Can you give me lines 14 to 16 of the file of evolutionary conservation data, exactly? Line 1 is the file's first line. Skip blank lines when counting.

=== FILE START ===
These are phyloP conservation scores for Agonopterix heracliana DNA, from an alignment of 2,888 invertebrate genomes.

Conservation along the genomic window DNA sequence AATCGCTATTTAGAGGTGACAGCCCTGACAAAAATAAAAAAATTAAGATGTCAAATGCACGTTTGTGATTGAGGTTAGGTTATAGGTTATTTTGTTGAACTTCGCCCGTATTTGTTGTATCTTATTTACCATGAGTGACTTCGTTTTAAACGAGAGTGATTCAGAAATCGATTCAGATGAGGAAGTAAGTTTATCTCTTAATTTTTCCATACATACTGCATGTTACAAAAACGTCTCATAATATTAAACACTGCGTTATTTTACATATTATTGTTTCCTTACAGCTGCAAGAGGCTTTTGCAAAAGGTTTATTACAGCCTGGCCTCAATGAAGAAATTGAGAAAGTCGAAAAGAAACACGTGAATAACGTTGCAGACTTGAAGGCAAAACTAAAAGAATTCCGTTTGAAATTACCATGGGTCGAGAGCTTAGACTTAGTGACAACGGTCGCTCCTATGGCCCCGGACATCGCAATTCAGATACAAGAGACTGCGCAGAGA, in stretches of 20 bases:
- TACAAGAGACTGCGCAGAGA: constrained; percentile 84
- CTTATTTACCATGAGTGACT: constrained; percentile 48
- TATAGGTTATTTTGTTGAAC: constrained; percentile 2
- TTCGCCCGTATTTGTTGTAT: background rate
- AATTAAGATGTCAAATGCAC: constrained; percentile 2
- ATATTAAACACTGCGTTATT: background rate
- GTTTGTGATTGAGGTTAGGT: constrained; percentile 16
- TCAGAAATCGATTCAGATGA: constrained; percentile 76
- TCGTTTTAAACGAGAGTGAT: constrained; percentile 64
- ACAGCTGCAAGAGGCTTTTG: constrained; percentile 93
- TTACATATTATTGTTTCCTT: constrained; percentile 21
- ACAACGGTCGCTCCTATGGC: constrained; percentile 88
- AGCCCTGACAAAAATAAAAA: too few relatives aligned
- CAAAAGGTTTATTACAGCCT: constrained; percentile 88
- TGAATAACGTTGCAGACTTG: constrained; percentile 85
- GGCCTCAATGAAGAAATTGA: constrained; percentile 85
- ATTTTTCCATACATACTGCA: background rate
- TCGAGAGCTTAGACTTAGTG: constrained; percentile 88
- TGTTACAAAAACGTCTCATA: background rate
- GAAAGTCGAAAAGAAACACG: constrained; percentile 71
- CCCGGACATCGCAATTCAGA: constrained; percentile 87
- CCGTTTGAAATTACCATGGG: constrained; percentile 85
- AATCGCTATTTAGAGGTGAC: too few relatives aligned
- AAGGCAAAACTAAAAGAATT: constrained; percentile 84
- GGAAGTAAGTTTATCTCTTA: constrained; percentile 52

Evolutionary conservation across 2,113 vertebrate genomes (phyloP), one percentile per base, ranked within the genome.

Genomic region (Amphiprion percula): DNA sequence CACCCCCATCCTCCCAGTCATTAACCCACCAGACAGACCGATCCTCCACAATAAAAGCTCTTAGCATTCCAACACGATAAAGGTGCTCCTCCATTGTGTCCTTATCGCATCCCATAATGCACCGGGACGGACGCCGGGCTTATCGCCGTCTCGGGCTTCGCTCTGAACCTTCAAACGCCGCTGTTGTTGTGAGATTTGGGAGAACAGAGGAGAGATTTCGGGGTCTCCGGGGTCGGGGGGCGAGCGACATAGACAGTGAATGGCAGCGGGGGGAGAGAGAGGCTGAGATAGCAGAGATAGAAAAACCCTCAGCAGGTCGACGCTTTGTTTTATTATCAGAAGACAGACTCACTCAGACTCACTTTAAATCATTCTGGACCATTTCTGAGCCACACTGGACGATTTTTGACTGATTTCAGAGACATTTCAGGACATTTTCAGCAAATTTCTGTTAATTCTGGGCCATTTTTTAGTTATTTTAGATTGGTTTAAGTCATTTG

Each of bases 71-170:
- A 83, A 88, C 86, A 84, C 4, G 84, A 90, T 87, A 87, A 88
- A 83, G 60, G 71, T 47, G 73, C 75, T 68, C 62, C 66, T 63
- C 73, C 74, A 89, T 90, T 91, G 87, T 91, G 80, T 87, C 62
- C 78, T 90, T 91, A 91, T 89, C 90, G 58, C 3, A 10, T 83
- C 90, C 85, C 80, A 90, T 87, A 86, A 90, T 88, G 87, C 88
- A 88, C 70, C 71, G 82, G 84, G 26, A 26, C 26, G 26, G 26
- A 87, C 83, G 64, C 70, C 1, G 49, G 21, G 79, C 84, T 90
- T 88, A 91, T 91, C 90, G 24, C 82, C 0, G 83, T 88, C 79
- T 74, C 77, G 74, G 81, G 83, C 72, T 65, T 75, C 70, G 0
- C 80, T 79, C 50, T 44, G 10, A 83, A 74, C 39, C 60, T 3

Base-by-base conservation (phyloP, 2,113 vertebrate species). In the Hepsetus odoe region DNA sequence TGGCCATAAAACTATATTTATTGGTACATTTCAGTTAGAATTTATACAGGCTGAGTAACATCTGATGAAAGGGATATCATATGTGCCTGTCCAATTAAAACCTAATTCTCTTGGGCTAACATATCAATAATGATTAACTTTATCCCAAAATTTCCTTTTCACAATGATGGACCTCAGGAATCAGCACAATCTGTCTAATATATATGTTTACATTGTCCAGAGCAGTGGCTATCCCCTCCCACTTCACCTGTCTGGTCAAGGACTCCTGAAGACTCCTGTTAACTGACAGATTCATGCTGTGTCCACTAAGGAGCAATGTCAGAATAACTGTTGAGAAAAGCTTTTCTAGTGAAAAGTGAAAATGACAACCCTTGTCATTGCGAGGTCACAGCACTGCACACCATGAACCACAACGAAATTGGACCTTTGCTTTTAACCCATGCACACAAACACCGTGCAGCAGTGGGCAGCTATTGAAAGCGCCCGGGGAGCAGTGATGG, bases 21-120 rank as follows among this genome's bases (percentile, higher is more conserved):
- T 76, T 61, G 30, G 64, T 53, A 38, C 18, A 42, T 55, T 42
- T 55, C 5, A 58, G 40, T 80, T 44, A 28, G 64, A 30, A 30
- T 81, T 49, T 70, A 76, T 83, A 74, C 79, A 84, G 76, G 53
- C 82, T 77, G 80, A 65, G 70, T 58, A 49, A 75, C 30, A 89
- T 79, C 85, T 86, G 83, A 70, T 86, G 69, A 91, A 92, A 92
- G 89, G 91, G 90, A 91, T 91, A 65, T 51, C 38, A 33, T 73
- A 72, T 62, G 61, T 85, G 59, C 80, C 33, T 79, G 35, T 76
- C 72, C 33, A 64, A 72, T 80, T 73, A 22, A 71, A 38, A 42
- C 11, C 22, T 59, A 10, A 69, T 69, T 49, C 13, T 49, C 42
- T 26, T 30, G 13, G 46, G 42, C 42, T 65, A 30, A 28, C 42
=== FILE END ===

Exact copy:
- ACAACGGTCGCTCCTATGGC: constrained; percentile 88
- AGCCCTGACAAAAATAAAAA: too few relatives aligned
- CAAAAGGTTTATTACAGCCT: constrained; percentile 88